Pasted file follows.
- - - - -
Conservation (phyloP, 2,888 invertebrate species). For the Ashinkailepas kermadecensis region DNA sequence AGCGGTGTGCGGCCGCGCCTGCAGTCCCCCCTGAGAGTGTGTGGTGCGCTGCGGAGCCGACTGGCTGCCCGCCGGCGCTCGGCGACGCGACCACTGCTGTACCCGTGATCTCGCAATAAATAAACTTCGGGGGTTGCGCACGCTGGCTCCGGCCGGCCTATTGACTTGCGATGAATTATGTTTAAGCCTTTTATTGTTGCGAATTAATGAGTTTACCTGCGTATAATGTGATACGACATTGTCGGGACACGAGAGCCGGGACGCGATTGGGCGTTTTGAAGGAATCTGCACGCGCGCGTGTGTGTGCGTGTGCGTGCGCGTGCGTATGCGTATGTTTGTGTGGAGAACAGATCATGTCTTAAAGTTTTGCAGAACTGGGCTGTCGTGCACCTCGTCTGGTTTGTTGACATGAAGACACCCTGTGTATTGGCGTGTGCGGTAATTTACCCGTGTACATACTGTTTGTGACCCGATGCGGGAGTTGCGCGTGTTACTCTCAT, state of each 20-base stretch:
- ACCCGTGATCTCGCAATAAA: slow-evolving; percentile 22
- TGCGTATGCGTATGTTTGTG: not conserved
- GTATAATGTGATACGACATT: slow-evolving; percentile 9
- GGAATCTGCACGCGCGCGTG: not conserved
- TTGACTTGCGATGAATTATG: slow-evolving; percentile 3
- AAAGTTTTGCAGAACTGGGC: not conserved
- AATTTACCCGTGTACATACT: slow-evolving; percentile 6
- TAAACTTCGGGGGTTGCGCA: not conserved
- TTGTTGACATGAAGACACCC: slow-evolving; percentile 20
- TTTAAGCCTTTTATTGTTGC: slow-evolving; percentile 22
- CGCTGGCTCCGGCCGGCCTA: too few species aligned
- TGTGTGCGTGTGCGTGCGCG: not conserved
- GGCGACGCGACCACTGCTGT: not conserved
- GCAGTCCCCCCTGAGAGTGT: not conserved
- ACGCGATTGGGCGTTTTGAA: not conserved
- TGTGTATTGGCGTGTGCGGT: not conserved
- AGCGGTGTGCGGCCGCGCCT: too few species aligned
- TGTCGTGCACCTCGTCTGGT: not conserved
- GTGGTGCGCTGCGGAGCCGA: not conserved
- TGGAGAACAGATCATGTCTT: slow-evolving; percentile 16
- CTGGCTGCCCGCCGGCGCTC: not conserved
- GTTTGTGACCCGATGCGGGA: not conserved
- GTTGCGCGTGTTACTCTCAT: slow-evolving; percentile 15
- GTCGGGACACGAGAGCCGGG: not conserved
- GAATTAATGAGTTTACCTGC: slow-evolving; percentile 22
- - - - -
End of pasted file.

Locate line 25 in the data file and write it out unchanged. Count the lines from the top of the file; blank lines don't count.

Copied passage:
- GTCGGGACACGAGAGCCGGG: not conserved